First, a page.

LAMPANG, Thailand — Kuk-kik, a 14-year-old boy, punctuates his few, slurred words with yelps. Kong screams and bites his fingers when he can't figure out how much to pay for bananas. Other children freeze mid-motion, fix their gazes on minute objects and withdraw.
Enter Nua Un and Prathida — two gentle, lively and clever female elephants — and the mood among the autistic teenagers in Thailand changes as they begin their therapy, the world's first using these charismatic animals.
They scrub and soap their bristly hides, play ball games with the well-trained pachyderms and ride them bareback, smiling.

Jacksonville Community Planned for People with Developmental Disabilities

While I can understand that people are thrilled that there will finally be a place for their adult children, I do agree with Lee Henderson that this community is a step backward and promotes segregation, rather than inclusion. I'm all for development for community-based services, but this does seem to be a bit off. Our field has come so far from the days of secluding and warehousing individuals with disabilities in institutions (though yes, some still exist) and The Hodges Community just seems to be headed the wrong way. Thoughts?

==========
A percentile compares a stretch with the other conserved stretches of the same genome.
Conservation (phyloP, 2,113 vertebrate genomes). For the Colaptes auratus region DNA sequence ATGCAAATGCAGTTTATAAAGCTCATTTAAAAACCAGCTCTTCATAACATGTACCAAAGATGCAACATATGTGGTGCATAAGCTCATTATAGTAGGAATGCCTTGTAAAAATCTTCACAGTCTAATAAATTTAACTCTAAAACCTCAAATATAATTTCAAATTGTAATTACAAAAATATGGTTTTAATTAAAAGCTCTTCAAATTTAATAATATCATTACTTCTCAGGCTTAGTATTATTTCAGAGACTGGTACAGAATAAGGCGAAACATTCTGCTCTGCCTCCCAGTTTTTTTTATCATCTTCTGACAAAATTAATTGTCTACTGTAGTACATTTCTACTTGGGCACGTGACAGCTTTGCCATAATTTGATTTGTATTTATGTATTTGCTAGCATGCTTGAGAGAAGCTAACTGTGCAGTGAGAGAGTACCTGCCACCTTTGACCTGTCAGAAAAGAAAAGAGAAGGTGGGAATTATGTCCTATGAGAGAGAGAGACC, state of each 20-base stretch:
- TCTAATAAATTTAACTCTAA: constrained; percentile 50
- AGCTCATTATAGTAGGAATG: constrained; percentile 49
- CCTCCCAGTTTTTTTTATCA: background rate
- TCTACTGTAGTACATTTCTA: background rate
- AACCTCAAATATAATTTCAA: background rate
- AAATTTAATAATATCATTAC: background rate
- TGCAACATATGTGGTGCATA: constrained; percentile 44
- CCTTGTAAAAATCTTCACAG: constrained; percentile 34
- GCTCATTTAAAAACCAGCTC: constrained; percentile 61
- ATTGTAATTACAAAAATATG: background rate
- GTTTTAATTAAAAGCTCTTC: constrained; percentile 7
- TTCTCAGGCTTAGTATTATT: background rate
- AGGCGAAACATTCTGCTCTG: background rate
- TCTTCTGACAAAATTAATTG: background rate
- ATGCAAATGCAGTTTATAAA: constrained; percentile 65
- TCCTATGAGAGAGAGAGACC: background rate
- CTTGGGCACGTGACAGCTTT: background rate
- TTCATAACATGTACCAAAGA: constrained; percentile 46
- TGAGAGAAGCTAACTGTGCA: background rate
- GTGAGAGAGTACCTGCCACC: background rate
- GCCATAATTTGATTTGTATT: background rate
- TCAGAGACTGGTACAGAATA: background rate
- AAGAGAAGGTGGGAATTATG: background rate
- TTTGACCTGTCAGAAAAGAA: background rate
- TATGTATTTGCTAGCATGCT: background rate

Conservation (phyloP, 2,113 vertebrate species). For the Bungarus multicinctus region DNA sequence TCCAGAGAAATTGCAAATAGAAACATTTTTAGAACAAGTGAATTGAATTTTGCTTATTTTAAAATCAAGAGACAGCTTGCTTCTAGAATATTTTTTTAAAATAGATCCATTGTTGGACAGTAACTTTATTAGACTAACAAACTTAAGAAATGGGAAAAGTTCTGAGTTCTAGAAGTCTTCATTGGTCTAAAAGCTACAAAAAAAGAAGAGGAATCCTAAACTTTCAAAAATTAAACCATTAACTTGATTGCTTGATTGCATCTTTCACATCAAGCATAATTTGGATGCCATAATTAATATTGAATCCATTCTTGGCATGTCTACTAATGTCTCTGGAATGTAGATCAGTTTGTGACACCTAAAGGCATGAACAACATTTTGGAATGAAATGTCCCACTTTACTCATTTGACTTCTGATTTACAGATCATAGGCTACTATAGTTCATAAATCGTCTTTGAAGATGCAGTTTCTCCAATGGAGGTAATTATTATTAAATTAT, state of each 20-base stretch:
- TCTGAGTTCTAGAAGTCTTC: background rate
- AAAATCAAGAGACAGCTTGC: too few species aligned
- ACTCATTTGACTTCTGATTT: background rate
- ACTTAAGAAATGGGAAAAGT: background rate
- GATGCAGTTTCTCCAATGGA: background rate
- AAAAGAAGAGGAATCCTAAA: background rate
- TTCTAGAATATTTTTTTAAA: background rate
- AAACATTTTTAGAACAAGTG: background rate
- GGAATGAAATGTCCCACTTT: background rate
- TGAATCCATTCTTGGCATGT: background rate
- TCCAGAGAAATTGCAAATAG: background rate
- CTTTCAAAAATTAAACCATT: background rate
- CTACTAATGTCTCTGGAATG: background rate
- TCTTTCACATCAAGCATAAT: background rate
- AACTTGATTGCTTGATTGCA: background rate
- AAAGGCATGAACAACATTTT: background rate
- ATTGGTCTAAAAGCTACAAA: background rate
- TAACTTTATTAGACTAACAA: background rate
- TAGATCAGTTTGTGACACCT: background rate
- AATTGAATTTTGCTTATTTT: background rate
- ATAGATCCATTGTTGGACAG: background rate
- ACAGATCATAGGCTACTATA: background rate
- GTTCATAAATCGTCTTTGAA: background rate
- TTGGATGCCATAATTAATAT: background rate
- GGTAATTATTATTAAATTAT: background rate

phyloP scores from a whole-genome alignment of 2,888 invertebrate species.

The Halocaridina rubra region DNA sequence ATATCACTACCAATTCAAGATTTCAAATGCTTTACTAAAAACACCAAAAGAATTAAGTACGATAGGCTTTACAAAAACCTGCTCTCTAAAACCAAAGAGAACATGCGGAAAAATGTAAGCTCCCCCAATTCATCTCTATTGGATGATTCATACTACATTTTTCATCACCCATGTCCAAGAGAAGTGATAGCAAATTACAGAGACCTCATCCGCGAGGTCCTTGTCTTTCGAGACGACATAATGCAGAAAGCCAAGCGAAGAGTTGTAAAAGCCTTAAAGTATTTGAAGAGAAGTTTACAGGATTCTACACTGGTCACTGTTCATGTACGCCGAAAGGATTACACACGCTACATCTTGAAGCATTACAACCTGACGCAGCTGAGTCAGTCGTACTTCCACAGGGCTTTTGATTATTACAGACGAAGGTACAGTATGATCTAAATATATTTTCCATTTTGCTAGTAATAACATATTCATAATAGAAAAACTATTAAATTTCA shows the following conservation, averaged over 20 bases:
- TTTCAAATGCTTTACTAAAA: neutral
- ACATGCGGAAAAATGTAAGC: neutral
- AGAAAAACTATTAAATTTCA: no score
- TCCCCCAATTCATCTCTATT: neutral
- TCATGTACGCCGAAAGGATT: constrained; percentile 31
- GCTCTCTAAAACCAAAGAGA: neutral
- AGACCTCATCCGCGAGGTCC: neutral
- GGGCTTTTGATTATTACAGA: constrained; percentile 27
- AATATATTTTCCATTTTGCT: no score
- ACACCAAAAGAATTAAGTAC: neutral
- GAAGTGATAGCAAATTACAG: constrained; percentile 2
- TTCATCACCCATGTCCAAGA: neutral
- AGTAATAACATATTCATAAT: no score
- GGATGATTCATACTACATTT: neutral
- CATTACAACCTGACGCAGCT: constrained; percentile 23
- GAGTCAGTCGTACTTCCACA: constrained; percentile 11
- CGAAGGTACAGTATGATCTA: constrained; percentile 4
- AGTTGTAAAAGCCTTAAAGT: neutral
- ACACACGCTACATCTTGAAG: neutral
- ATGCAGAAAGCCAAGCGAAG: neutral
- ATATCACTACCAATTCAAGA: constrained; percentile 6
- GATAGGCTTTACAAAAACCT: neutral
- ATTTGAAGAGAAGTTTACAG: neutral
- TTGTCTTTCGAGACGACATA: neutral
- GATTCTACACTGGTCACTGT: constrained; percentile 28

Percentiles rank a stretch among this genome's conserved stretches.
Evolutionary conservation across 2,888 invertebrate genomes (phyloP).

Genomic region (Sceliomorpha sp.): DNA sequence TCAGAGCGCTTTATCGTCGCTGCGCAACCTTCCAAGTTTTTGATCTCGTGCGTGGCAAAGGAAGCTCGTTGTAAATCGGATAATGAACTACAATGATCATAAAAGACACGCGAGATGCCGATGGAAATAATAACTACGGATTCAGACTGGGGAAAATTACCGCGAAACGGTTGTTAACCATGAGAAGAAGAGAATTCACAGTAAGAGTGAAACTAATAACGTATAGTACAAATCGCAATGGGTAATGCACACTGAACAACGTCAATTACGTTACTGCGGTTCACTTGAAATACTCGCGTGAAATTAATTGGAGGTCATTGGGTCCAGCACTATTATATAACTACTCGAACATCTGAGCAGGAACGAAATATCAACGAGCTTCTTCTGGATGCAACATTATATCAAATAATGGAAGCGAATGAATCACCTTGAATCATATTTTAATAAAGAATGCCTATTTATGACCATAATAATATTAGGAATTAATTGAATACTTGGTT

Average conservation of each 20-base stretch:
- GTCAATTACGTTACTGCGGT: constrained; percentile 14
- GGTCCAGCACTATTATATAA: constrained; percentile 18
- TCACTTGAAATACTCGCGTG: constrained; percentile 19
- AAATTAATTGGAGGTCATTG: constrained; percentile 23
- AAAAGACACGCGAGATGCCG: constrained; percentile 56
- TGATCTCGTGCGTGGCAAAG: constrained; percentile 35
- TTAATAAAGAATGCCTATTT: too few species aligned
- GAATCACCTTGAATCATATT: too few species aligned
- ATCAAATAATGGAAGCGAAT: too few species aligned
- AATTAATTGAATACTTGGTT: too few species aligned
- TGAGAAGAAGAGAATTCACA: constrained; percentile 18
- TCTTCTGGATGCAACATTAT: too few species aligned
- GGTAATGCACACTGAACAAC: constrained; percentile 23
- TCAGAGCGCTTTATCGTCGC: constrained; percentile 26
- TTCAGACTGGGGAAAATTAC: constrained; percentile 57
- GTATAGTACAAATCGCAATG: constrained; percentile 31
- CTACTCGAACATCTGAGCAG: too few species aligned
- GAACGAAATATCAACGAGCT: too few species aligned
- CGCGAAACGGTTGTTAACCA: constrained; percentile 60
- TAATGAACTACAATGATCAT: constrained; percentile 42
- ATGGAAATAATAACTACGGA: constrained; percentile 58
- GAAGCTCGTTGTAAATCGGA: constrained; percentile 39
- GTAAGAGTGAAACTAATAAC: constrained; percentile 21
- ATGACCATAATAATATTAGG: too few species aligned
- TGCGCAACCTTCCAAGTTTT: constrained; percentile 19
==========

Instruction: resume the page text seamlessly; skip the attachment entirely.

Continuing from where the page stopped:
JACKSONVILLE, Fla. -- After years of discussion and planning, a proposal for a 32-acre community for people with developmental disabilities is moving forward.
An initiative of The Arc Jacksonville, The Hodges Community would include independent and semi-independent living, as well as recreational and transportation opportunities and a community center. It is set to break ground in 2013 and would take five to 10 years to build.

Wednesday, May 11, 2011

Opinion: Perfect Storm for Down Syndrome

From the Burlington FreePress, a column by Eileen Haupt of Jericho, Vt., who is the mother of a daughter with Down syndrome and co-founder of KIDS -- Keep Infants with Down Syndrome.

The problem is not really prenatal testing; it is the legality of abortion.